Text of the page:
o-Benzenedisulfonyl bromide
m-Benzenedisulfonyl bromide
3,075,874
3
merely by bringing the separate reactants together at room
temperature. The reaction is slightly exothermic and the
rate of reaction can be increased by raising the tempera
p-Benzenedisulfonyl bromide
o-Benzenedisulfonyl ?uoride
m-Benzenedisulfonyl ?uoride
p-BenZened-isulfonyl ?uoride
2,3-toluenedisulfonyl chloride
2,4-toluenedisultonyl chloride
2,6-toluenedisulionyl chloride
3,4-toluencdisulfonyl chloride
3,5-toluenedisulfonyl chloride
2,3-toluenedisulfonyl ?uoride
2,4-toluenedisul-fonyl ?uoride
‘3,4-toluenedisulfonyl ?uoride
2,2’-biphenyldisulfonyl chloride
3,3'-biphenyldisulfonyl chloride
4,4'-biphenyldisulfonyl chloride
2,4'-biphenyldisulionyl bromide
4,4’-biphenyldisulfonyl bromide
2,2’-biphenyldisulfonyl ?uoride
3,4'-biphenyldisulfonyl ?uoride
1,4-naphthylenedisulfonyl chloride
2,3-naphthylenedisulfonyl chloride
1,2-naphthylenedisulfonyl chloride
1,4-naphthylenedisulfonyl bromide
2,3-naphthylenedisulfonyl bromide
l,4-naphthylenedisulionyl fluoride
2,3-naphthylenedisulfonyl ?uoride
ture of the reaction mass. Ordinarily, a temperature be
low 100° C. is used and the temperature is usually above
0° C. Preferably, the temperature is maintained in the
range of from 20 to 50° C.
The reaction of this invention can be e?ected at in
creased pressure; however, the ease of reaction at ordinary
atmospheric pressure obviates the need for increased
10
pressure.
The disulfonyl halide and phosphorothioate usually
react in stoichiometric proportions; however, a slight ex
cess of the phosphorothioate can be used. The reaction
also takes place with a large excess of the phosphoro
thioate reactant but dif?culty is encountered in separating
the unreacted reactant from the mixed anhydride formed.
Preferably, the reactants are brought together dissolved
or suspended in suitable solvents.
and toluene. The reactants can be dissolved in the same
solvent or di?erent solvents can be used for each reactant.
It is preferred that the aromatic disulfonyl halide be sub
stantially dissolved in the solvent and a polar solvent
such as ether or acetone is ordinarily used for this pur
pose.
The inorganic salt of a dialkylphosphorothioate used
The phosphorothioate need not be completely
dissolved in the solvent and a portion thereof can be
present as a suspension. The solvent or solvents used
as a reactant in the present invention can be either an
ammonium, sodium or potassium salt. The preferred
inorganic salt is an ammonium dialkylphosphorothioate.
The alkyl radical of the phosphorothioate is preferably a
Polar solvents are
preferred but hydrocarbons can also be used. Examples
of such solvents include ether, acetone, hexane, benzene
20
30
should have relatively low boiling points so that they can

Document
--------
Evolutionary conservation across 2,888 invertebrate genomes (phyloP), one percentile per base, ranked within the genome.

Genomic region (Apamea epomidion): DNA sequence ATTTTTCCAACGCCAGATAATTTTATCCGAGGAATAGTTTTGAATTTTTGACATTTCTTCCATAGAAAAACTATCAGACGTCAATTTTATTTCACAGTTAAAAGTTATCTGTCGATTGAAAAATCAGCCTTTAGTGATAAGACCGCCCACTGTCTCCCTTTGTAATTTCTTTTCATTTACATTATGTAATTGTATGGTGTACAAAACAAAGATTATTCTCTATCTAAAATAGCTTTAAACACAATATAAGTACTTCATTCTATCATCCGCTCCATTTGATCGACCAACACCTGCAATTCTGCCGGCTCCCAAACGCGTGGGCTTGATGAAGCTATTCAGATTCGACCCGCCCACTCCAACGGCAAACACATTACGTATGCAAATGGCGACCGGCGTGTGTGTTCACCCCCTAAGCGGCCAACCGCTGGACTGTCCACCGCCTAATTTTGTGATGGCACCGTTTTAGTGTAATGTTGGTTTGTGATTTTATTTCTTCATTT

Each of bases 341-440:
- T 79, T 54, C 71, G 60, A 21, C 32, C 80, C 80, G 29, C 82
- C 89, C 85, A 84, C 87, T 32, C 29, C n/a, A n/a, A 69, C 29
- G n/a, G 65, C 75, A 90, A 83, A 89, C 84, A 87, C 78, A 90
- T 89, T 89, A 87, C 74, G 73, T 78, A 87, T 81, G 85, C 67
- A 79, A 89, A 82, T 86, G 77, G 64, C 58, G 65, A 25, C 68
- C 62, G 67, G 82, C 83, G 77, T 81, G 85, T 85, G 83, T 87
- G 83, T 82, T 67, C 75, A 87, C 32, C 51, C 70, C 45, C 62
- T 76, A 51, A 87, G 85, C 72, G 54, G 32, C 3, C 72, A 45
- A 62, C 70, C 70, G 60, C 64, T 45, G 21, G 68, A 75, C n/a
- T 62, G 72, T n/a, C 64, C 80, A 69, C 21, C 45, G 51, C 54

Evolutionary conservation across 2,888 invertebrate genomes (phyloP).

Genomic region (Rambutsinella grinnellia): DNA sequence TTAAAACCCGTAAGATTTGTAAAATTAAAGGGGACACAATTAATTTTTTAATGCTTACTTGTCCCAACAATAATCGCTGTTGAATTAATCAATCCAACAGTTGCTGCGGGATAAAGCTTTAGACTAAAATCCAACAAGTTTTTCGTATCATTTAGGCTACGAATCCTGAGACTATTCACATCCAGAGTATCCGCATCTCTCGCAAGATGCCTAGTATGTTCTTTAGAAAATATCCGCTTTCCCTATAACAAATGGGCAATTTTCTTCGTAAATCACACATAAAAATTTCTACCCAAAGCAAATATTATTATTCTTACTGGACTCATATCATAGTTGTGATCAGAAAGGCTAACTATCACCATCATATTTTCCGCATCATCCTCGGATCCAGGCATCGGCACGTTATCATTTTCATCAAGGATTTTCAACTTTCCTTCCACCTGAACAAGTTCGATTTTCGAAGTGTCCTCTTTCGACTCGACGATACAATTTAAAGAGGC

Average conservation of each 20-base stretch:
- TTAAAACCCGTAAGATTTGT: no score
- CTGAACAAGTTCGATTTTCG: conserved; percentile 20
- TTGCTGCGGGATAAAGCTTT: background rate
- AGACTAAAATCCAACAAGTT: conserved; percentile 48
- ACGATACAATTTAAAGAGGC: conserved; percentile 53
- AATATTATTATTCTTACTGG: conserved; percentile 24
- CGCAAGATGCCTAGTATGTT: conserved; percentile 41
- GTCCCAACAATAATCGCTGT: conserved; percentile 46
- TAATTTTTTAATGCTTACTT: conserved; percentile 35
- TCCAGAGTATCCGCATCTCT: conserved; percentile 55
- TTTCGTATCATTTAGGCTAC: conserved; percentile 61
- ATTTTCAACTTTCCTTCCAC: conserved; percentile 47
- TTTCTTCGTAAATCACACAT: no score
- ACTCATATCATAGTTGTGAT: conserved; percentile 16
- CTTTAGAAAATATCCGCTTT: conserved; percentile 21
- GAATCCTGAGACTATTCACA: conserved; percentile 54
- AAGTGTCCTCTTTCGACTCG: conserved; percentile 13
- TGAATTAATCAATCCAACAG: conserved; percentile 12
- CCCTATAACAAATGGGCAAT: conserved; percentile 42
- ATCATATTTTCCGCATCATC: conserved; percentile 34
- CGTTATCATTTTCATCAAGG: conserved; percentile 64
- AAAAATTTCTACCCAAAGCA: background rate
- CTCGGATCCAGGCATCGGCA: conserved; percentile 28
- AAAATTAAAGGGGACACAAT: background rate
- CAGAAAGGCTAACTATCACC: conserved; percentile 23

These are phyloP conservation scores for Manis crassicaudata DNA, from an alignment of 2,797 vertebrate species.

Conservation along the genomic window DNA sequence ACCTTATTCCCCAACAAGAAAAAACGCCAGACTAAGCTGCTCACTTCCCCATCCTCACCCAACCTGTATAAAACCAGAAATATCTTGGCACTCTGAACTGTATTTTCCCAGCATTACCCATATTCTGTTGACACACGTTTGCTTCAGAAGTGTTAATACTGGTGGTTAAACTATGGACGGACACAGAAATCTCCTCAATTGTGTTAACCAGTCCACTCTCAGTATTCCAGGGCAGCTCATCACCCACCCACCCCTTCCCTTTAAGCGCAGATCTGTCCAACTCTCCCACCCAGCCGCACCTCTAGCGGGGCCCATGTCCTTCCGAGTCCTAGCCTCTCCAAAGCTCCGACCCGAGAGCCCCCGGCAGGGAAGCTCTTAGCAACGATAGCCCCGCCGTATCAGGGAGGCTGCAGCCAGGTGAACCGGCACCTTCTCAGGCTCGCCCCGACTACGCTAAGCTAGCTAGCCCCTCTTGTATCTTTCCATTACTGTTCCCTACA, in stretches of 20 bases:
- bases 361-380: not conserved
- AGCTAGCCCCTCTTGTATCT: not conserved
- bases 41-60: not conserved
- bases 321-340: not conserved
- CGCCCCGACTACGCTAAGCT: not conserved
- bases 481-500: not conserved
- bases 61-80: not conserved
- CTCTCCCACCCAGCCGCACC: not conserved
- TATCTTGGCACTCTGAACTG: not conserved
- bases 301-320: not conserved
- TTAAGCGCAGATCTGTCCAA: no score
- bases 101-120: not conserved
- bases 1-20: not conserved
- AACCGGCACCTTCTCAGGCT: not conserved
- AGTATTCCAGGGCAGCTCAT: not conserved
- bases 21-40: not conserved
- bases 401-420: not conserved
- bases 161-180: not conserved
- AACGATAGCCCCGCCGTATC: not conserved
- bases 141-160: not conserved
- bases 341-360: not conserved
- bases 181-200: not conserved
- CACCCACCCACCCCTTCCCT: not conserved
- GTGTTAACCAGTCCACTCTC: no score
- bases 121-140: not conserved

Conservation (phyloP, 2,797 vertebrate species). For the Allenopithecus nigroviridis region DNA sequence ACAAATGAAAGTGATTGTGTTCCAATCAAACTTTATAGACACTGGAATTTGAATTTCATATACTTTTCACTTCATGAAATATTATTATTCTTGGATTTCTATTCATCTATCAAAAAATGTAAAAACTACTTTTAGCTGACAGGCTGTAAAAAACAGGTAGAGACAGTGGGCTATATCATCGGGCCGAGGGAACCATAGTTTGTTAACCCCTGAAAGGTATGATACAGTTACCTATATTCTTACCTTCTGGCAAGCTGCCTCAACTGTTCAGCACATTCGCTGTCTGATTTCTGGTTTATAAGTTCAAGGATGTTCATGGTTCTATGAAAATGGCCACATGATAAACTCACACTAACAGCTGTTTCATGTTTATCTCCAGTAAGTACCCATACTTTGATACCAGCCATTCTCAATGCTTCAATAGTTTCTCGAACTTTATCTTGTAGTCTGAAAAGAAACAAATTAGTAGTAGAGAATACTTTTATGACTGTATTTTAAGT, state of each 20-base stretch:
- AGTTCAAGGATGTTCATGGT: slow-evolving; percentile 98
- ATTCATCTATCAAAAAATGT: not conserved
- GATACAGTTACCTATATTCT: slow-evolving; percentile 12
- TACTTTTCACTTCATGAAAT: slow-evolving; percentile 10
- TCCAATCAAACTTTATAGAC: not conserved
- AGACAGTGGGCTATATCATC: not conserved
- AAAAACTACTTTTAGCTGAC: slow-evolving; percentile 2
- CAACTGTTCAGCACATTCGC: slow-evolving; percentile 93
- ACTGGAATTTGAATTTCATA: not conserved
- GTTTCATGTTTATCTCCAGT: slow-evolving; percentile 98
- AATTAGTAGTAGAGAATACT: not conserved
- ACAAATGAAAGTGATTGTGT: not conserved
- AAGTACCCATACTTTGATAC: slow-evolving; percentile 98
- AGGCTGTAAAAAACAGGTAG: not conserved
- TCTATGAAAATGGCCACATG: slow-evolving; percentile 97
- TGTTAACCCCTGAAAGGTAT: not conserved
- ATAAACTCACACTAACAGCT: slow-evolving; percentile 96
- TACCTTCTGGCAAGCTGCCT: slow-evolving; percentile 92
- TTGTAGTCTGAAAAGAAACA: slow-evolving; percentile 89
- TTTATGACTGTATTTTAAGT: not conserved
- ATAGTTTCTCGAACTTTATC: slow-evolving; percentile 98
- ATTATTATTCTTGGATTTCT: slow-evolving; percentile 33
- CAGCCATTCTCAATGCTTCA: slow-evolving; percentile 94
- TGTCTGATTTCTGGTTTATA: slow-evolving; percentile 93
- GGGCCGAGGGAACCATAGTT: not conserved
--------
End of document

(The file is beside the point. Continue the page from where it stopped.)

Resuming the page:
be readily separated from the reaction products. Also,
lower alkyl which is herein de?ned as having less than 8
the selected solvent must be one which does not chemi
cally react with any of the reactants or the products
carbon atoms. Ethyl is the preferred alkyl radical. The
formed.
The reaction ef?uent obtained from the reaction of the
phosphorothioate can be either the mono- or the dithioate
and preferably is the dithioate. Examples of dialltyl
aromatic disulfonyl halide and the phosphorothioate re
phosphorothioates which can be used include:
actants can be separated by any of the methods known to
those skilled in the art. Depending upon the choice of
Ammonium 0,0-dimethylphosphoromonothioate
Ammonium 0,0-diethylphcsphoromonothioate
Ammonium 0,0-dipropylphosphoromonothioate
Ammonium O,Q-dibutylphosphoromonothioate
Ammonium 0,0-dihexylphosphoro-monothioate
Sodium 0,0-dimethylphosphorornonothioate
solvent, the inorganic halide salt formed in the reaction
4:0 will be a solid material which can be readily separated
by ?ltration. However, if the solvent or solvents used
renders the inorganic halide salt soluble in the reaction
ef?uent, the separation of the inorganic halide salt can
be e?ected by distillation or solvent extraction‘. Thus,
the solvent can be removed from the reaction ef?uent by
Sodium 0,0-diethylphosphoromonothioate
Sodium 0,0-d-ipropylphosphoromonothioate
Sodium 0,0-dibutylphosphoromonothioate
Potassium 0,0-dimethylphosphoromonothioate
Potassium 0,0-diethylphosphorornonothioate
Potassium 0,0-dipropylphosphoromonothioate
Potassium 0,0-dibutylphosphoromonothioate
Ammonium 0,0-dimethylphosphorodithioate
Ammonium 0,0-diethylphosphorodithioate
Ammonium 0,0-dipropylphosphorodithioate
Ammonium 0,0-dibutylphosphorodithioate
Ammonium 0,0-dihexylphosphorodithioate
Sodium 0,0-dimethylphosphorodithioate
Sodium 0,0-diethylphosphorodithioate
Sodium 0,0-dipropylphosphorodithioate
Sodium 0,0-dibutylphospho-rodithioate
Sodium 0,0-dihexylphosphorodithioate
Potassium 0,0-dimethylphosphorodithioate
Potassium 0,0-diethylphosphorodithioate
Potassium 0,0-dipropylphosphorodithioate
Potassium 0,0-dibutylphosphorodithioate
Potassium 0,0-dihexylphosphoroditluoate
The reaction of the present invention is dependent upon
distillation, resulting in precipitation of the inorganic
halide salt, followed by ?ltration to separate out the in
organic halide salt. In a solvent extraction recovery
process, the reaction e?luent can be contacted with water
50 which will dissolve out the inorganic halide salt and other
impurities leaving the mixed anhyclride as product of the
process.
The mixed anhydrides obtained as a product of the re
action of this invention are stable compounds which are
usually dark colored viscous liquids. They are insoluble
in water and very soluble in benzene. They have rela